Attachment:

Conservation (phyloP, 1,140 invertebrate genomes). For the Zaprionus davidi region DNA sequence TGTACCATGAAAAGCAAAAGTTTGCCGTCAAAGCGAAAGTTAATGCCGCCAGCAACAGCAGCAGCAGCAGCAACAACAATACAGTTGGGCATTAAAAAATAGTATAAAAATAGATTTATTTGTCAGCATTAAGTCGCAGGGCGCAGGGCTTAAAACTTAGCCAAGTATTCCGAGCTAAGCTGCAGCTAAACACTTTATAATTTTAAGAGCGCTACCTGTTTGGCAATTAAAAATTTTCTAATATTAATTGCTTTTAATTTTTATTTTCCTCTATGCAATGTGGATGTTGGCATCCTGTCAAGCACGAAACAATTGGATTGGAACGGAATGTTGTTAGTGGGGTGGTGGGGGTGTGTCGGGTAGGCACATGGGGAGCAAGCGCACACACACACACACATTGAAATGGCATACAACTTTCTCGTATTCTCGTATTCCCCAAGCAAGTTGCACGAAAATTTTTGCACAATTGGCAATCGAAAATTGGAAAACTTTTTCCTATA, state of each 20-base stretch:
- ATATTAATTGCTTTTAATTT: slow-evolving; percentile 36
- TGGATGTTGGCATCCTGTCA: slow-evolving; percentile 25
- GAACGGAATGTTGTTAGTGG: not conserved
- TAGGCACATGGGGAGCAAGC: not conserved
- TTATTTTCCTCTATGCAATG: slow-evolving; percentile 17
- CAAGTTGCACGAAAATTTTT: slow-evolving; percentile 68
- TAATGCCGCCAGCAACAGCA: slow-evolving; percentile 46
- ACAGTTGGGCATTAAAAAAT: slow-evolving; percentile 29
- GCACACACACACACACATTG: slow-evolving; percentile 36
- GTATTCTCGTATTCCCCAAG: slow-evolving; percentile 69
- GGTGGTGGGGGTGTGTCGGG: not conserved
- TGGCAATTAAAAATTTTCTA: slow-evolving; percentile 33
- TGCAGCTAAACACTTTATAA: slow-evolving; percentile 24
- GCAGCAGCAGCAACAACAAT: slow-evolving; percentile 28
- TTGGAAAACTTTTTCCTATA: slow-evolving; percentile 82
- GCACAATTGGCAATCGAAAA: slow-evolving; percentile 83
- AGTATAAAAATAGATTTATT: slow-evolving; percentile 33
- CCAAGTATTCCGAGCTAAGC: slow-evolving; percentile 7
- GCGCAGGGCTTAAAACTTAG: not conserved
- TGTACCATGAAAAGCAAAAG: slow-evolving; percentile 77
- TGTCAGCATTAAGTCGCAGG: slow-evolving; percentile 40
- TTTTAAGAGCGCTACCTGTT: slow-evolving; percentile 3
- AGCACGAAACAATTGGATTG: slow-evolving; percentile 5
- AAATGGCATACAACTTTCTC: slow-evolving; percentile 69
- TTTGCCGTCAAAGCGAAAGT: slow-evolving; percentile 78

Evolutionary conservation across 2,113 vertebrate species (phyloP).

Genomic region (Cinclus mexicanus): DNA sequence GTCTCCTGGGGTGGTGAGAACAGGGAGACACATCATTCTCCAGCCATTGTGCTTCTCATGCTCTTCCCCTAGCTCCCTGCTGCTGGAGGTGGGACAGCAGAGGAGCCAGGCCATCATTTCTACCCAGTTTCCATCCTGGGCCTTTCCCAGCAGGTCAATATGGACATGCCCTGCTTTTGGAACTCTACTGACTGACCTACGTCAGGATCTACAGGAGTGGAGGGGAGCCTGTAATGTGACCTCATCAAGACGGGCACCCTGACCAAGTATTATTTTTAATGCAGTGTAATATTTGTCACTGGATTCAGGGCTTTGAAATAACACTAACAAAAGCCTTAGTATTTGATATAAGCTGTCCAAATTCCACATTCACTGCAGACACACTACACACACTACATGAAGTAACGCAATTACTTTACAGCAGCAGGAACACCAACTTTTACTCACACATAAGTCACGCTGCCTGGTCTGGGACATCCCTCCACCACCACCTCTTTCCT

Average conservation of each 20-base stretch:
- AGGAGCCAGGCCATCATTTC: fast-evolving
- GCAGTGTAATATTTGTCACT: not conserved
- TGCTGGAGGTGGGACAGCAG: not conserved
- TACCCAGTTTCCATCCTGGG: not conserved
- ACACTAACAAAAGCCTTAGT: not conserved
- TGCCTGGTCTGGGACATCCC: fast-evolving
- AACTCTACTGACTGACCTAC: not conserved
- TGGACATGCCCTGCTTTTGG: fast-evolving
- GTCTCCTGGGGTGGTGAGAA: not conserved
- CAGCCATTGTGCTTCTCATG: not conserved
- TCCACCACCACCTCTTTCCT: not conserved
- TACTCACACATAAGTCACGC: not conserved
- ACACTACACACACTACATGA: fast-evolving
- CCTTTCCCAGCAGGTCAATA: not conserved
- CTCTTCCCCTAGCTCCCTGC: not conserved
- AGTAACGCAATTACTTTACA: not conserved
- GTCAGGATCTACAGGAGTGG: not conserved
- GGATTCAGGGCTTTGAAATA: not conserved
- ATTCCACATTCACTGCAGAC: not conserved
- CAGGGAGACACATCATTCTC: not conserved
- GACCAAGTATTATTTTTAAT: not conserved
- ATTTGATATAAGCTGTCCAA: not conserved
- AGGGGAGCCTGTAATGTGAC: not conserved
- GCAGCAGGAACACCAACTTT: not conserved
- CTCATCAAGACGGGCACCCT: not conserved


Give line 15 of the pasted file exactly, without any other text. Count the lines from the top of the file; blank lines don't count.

- GCAGCAGCAGCAACAACAAT: slow-evolving; percentile 28